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32. #50YearsofTransplant: Agnes Werth

Agnes decided to donate her kidney just after she turned 70 and she wants people to know that organ donation is NOT something to fear.
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​Agnes (left) with her friend Val (right) at the 2019 Kidney Walk in Wiliams Lake. 

What inspired you to get tested to see if you could become a living kidney donor?  

"I have been a registered organ donor for as long as I can remember.  Several factors came into play with my decision to apply to be a kidney donor.  First is the fact that two of our grandchildren are type 1 diabetics and I know that kidney disease is a real danger in this condition.  I pray that neither of the boys will need a kidney but if one of them does, I hope that someone will be willing to donate.  Another influence came when Vince, a parent to a child I taught in Nanoose Bay made public, his need for a kidney. The final thing that pushed me towards donation was hearing the story of Val at a Christmas party in December of 2015 who donated anonymously, a few weeks earlier.  Until then, I had never known that anonymous donation was a possibility."

What misconceptions do you believe people have in regard to organ donation?  

"I think there is a lack of knowledge about anonymous donation.  When someone learns that I am a kidney donor, the first question asked is usually "Who received it?".  I then try to explain the Paired Exchange Program and the role that the anonymous donor can play. The second is the age factor - I was just over 70 when I had my surgery.  As long as one is in good health (and numerous testing is complete), one can donate.  Another misconception is how difficult it is for the donor.  This may have been true years ago but it certainly is not true now.  I was up walking the day after surgery, experienced virtually no pain and my scars are not visible - even if I could wear a bikini!"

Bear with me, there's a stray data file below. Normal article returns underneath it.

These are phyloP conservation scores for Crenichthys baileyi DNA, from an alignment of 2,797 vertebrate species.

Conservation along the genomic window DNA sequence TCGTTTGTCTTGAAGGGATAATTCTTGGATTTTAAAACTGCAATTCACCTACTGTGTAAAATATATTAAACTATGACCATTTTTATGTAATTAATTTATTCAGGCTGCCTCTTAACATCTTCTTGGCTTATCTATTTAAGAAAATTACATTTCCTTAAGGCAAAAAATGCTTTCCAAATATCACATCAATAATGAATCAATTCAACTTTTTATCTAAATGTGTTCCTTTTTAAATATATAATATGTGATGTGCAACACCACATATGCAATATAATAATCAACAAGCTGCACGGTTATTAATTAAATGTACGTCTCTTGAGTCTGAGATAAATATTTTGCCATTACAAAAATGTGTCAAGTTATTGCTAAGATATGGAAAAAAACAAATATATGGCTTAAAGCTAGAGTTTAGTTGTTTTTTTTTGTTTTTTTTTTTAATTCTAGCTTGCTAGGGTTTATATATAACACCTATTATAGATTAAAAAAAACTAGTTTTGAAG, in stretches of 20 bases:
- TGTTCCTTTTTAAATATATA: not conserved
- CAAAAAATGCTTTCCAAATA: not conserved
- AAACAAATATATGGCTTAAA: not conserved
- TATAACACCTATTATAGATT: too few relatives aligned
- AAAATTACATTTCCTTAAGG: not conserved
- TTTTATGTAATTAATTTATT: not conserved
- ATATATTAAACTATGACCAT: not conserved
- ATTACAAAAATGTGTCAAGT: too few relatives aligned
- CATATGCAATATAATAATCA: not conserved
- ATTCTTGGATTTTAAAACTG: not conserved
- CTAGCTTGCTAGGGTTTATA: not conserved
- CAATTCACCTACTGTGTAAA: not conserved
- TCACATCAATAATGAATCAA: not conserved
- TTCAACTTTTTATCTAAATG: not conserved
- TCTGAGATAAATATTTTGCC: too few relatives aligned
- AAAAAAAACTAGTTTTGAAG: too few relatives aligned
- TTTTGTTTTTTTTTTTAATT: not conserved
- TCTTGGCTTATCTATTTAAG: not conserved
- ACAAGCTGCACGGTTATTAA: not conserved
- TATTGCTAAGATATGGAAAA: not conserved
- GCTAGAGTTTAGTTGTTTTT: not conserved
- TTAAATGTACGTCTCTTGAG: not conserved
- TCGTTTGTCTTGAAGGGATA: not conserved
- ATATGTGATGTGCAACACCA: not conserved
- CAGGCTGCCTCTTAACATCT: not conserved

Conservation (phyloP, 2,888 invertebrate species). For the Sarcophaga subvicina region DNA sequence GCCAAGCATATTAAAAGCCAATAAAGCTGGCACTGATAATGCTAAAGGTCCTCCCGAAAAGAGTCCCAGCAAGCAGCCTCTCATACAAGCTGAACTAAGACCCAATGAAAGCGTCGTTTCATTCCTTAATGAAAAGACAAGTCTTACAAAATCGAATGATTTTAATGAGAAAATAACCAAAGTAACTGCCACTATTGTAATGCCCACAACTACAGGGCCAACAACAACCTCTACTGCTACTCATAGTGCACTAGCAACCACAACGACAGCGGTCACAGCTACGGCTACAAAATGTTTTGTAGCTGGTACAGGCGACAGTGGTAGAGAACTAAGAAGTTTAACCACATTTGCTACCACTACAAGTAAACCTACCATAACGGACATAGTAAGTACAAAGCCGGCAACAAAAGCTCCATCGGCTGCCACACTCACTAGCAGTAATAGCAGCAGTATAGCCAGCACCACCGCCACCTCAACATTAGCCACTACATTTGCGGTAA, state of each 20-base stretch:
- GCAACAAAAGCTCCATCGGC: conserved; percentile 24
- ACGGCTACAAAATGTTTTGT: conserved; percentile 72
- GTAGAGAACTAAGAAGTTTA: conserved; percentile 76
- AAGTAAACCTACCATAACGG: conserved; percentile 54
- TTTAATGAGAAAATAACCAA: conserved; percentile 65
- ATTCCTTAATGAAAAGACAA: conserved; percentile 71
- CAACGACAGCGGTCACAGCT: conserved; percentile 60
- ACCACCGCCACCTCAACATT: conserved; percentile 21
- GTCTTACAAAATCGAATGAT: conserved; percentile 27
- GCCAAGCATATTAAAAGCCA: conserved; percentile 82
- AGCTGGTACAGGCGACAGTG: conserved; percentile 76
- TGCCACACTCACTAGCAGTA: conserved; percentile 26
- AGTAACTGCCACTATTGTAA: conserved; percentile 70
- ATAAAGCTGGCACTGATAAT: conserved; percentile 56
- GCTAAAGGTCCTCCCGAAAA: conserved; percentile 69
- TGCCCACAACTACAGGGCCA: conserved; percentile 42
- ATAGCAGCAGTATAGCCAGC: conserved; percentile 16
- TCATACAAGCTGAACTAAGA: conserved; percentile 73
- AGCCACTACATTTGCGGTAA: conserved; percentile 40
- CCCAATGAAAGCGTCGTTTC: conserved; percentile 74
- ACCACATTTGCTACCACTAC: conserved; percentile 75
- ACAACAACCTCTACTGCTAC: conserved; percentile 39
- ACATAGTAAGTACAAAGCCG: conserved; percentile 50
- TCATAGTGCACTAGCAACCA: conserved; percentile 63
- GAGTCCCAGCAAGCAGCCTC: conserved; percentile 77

What was the day like when you found out you were a match for someone?  

"I was actually told twice.  I am not sure why the first match did not proceed but I was happy that I would be able to help someone have a better life."

Are there any changes in your quality of life since the donation procedure? 

"No changes - perhaps a little more awareness in the need to keep myself healthy but I have always made healthy nutrition and exercise part of my life.  There was a short period of time where I was more tired than normal. However – I live just outside of 100 Mile House and evacuation for forest fires two weeks post-surgery was not recommended… but that is another story!"

What is the most rewarding part of being a living kidney donor?  

"The most rewarding part of being a living kidney donor is knowing that I have probably made someone else's life better."

What is your perspective on BC's milestone of 50 years of donation and transplant?

"50 years - amazing!  The first transplant was a year after I got married. I know that the techniques used now are much more advanced than they once were.  Organ donation is NOT something to fear."

BC Transplant; 50in50
SOURCE: 32. #50YearsofTransplant: Agnes Werth ( )
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